The subject of ion regulation in invertebrates is discussed, using a variety of invertebrate model species and approaches that range from the whole-organism level to tissue, subcellular, and molecular levels to illustrate the future direction of the field. These organisms inhabit a variety of aquatic, freshwater, and terrestrial environments, showing specific adaptations to each environment. This overview discusses mechanisms of metal detoxification and the presence of Cl-ATPase in marine organisms to avoid excess intracellular Cl -; Ca2+ regulation and endocrine aspects of adaptations to transitional (semiterrestrial) environments; adaptations to Ca 2+-poor freshwater, particularly the reabsorption of Ca2+ through specific transporters found in the urine; and finally, ionoregulatory mechanisms for life on land, such as Ca2+ conservation during molting in isopods and the presence of K+ channels in insect Malpighian tubules. Convergent mechanisms for dealing with similar problems in dissimilar habitats are discussed, taking into consideration that invertebrates will continue to serve as model systems for the evolution of ionoregulation in different habitats.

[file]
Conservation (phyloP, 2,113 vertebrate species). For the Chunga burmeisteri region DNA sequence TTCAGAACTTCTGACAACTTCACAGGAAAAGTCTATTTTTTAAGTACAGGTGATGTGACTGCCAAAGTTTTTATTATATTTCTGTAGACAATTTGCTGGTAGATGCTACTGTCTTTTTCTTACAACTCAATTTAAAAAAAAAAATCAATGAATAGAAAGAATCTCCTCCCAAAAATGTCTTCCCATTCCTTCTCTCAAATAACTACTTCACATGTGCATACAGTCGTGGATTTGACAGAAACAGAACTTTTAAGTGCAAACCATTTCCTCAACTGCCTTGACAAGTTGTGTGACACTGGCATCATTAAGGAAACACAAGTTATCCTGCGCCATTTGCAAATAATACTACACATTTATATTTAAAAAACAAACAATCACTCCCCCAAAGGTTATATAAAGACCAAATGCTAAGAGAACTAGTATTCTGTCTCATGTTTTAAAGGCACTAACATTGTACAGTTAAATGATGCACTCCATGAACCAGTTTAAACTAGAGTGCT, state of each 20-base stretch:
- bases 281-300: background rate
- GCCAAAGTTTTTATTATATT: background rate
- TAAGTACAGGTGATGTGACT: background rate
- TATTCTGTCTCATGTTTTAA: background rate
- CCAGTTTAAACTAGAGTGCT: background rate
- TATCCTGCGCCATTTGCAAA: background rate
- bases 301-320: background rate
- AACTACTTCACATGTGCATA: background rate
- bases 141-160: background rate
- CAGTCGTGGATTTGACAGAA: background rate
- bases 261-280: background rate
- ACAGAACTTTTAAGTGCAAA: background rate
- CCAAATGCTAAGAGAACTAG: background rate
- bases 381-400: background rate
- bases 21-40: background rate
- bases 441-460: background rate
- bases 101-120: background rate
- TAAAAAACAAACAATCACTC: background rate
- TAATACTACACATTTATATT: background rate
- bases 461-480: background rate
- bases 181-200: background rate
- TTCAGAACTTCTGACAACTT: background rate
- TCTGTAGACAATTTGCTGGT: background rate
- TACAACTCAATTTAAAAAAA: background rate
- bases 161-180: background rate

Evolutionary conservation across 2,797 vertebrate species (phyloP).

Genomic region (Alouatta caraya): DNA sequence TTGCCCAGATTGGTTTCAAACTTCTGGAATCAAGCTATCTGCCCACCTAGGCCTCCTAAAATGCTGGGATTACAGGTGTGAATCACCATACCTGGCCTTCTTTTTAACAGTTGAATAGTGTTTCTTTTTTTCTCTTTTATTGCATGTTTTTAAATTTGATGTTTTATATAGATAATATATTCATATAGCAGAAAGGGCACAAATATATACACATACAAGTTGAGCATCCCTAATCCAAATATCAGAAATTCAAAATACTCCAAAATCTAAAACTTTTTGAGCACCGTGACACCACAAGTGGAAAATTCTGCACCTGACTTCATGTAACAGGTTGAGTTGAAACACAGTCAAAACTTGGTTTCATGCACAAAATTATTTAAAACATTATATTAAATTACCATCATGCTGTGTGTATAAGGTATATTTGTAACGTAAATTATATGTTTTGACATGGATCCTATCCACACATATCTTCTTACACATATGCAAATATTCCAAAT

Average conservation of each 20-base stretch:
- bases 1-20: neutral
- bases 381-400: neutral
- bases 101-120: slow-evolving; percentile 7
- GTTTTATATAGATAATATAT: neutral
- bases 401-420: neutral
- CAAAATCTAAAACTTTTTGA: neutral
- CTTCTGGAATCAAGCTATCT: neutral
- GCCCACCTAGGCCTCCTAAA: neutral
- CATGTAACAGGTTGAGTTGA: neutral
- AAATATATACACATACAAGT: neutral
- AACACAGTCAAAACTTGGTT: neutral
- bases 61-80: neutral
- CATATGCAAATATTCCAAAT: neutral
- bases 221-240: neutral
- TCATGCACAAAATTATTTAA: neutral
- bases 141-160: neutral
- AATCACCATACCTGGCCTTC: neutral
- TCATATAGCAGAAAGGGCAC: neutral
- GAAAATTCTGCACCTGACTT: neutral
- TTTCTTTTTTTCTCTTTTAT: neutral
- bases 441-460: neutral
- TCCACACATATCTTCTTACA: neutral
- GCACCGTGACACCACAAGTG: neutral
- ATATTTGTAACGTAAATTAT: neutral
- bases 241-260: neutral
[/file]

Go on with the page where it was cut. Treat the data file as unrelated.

ASJC Scopus subject areas
- Animal Science and Zoology